Our agency has a remarkable set of responsibilities. We help to steward 100 million acres of California’s land, hundreds of rivers, and a thousand-plus miles of coastline. We work to enable our state’s people and nature to thrive together in ways that celebrate our diverse cultures and tell our state’s history. It’s no small task.
And we’re no small agency. Over 19,000 people work across our 26 distinct departments, conservancies, and commissions. Our teams fight wildfires, protect fish and wildlife, restore nature, deliver water, run parks, manage the economic use of energy resources, and so much more. Despite this variety of functions, we share a common mission: To steward California’s natural, historical and cultural resources.
I’m inspired by this responsibility. And deeply motivated to help California thrive. Three specific priorities are top-of-mind as I tackle this work each day:
- Climate Resilience: Climate change threatens California’s natural resources as never before. Our agency is on the frontlines battling wildfires, navigating droughts and floods, and preparing for sea-level rise. Given this, we need to protect people and nature from the impacts of climate change. We need to understand how climate change impacts our state and align funding, programs and policies to confront these threats. We are working across state agencies to strengthen California’s climate resilience as part of our state’s global leadership to combat climate change.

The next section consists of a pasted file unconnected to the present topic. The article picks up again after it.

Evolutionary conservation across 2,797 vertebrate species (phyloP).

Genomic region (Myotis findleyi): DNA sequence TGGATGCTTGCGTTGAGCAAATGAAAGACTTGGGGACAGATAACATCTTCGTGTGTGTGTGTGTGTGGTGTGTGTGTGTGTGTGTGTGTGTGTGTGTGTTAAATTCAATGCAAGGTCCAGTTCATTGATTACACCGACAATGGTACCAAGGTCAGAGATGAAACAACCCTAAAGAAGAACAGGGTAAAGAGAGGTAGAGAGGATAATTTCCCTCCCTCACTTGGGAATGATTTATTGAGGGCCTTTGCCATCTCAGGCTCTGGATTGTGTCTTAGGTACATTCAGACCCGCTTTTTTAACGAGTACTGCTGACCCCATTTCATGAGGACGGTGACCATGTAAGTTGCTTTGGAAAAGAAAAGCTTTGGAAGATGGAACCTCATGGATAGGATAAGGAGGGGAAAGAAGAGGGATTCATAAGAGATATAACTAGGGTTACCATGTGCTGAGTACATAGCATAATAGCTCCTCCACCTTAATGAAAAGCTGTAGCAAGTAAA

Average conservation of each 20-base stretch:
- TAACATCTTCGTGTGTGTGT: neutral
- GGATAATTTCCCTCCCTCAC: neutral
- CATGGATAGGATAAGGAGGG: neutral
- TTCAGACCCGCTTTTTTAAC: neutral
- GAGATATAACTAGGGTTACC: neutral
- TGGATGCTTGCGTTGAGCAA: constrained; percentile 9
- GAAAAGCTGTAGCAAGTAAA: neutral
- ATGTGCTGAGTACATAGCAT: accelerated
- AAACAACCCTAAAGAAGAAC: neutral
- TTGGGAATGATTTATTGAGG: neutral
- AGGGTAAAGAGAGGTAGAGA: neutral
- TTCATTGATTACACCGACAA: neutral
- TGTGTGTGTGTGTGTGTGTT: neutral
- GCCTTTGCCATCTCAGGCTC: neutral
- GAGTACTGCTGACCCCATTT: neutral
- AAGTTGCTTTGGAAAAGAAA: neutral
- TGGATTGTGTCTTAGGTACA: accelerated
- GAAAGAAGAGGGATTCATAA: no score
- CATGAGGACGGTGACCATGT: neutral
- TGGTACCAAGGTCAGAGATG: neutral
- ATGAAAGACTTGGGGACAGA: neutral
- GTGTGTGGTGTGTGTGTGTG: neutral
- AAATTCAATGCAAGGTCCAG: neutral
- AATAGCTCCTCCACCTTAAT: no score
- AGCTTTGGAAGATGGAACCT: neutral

- Biodiversity: California can also lead the world protecting our natural diversity. And in doing so, combat a mass extinction crisis in which animals and plant species are disappearing across our planet at alarming rates. Our state is recognized as one of the world’s 33 “biodiversity hotspots,” with more kinds of plants and animals than almost any other place. Given this abundance of nature and the pressure it faces amidst modern society, we need to take new actions to protect California’s one-of-a-kind community of plants and animals. This includes better understanding the status of biodiversity in California and finding innovative ways to protect plants and animals well before they are endangered.
- Access for All: While we tackle important global challenges, a critical challenge confronts us in our own communities: Too many Californians cannot access our state’s parks, beaches, and outdoor spaces, nor our state’s array of museums and cultural and historical sites. While many of us get outside into nature frequently, millions of Californians never have this opportunity. Given this, we need to expand all Californians’ access to parks, open space, nature and cultural amenities. This priority requires reshaping our funding and programs to expand opportunities to enjoy these places. Doing so advances Governor Newsom’s strong personal commitment to building a “California for All.”
I’m excited to make progress on these three priorities while advancing so many more within our agency. We have a Governor and Legislature who lead strongly with vision and passion on these issues, driven by residents across the state who love and value our natural resources. Working all together, great things are possible.